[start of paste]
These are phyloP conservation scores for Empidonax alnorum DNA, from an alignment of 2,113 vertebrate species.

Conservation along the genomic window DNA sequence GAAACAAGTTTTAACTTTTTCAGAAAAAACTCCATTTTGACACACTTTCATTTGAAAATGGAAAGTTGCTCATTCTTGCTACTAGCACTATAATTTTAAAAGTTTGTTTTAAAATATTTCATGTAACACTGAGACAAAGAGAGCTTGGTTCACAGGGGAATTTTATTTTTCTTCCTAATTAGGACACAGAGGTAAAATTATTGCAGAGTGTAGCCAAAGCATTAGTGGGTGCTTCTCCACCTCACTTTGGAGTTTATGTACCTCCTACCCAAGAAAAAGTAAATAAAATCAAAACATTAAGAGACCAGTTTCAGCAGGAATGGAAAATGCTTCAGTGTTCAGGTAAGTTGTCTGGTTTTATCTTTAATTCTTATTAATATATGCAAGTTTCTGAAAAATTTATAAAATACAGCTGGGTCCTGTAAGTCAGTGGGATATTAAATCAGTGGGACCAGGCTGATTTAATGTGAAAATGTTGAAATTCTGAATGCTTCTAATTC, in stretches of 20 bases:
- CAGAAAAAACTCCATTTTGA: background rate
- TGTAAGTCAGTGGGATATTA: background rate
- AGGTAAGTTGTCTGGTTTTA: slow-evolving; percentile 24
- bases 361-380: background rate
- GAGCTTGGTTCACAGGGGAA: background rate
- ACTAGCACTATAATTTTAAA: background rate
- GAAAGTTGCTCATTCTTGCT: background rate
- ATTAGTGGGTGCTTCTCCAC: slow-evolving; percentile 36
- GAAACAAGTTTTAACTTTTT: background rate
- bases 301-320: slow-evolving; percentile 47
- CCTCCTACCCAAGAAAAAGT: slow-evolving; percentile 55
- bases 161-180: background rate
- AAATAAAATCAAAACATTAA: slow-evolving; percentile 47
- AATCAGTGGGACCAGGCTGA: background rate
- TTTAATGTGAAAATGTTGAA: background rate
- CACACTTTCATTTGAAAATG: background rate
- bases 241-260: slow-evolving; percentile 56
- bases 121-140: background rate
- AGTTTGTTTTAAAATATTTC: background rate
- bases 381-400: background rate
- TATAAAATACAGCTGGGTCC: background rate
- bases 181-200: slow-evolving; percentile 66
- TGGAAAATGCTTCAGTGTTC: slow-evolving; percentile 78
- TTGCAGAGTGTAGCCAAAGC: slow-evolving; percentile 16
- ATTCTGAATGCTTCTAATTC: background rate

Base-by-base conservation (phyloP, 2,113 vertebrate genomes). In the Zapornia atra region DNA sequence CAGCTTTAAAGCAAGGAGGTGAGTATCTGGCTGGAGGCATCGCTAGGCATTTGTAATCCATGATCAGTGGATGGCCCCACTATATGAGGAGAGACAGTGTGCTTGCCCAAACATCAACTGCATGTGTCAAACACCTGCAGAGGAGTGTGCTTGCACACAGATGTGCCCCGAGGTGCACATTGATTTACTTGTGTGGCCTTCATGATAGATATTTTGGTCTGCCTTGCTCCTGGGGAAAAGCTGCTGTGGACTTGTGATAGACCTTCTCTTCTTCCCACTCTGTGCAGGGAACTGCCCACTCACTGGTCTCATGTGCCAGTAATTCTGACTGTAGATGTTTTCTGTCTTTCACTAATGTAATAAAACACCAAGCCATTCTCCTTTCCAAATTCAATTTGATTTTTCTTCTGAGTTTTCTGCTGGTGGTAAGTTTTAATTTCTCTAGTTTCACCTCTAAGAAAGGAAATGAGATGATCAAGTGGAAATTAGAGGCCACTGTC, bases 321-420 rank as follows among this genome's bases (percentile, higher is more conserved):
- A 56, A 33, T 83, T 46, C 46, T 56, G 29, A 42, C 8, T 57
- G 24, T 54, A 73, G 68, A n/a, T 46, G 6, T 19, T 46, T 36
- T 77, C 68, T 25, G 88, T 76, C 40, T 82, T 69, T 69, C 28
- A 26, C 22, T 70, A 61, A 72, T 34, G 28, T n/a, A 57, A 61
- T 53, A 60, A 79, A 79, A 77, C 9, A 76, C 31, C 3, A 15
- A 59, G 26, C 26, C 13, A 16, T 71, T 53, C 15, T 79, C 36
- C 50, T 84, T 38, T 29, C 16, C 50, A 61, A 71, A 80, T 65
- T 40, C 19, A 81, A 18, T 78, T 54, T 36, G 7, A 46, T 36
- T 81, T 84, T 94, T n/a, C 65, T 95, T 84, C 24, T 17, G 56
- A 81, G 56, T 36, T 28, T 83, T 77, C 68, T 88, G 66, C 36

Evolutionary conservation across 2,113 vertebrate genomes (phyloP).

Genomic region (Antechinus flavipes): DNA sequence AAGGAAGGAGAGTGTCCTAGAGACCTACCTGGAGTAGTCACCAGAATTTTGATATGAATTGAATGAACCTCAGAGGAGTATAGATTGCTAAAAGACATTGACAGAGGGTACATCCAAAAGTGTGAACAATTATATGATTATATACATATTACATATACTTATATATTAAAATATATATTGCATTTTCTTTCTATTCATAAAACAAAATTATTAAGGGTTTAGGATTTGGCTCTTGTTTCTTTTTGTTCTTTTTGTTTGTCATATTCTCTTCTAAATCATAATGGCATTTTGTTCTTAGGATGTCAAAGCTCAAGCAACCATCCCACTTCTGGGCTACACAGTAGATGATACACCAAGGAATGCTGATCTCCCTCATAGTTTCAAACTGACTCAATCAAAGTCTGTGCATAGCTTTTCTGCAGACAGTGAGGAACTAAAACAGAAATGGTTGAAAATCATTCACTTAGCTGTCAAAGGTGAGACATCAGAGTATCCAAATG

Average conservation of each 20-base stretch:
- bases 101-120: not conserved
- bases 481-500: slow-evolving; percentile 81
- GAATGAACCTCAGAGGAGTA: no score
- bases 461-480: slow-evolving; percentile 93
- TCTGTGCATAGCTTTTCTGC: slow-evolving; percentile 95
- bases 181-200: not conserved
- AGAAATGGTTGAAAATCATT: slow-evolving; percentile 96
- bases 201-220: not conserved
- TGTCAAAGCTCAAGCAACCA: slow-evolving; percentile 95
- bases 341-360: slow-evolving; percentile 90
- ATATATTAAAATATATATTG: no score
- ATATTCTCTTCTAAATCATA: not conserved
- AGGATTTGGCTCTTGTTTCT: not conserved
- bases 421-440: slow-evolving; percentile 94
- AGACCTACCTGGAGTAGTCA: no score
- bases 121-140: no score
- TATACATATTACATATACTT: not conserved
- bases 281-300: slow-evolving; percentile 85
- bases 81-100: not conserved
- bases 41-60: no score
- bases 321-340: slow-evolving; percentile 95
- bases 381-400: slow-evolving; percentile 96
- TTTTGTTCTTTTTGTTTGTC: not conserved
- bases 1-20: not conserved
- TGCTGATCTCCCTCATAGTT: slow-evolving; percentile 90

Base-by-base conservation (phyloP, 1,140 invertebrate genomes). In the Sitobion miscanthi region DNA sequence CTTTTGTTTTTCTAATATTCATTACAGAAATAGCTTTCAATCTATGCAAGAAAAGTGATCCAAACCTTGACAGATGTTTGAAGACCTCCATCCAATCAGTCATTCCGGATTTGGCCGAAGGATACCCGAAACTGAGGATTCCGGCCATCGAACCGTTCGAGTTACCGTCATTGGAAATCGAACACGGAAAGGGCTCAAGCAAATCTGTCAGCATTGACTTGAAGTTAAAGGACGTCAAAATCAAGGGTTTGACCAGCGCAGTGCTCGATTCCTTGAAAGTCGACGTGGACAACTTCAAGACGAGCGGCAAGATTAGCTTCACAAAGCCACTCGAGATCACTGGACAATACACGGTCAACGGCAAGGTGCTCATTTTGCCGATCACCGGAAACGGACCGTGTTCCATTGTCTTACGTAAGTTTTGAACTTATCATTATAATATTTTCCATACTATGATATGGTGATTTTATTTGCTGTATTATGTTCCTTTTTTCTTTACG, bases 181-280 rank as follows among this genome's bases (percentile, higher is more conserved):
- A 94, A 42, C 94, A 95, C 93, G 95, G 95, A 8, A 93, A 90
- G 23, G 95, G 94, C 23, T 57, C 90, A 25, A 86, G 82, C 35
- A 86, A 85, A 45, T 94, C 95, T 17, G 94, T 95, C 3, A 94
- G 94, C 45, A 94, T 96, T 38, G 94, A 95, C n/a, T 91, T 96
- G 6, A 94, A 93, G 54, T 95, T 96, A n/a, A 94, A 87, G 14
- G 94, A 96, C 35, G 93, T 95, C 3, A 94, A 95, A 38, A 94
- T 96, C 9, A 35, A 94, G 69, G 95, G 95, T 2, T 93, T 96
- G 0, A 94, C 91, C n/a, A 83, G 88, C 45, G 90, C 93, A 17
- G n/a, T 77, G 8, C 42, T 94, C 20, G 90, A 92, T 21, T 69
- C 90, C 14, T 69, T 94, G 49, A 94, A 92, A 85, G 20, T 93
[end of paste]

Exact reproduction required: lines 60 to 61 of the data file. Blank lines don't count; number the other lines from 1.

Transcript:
- bases 81-100: not conserved
- bases 41-60: no score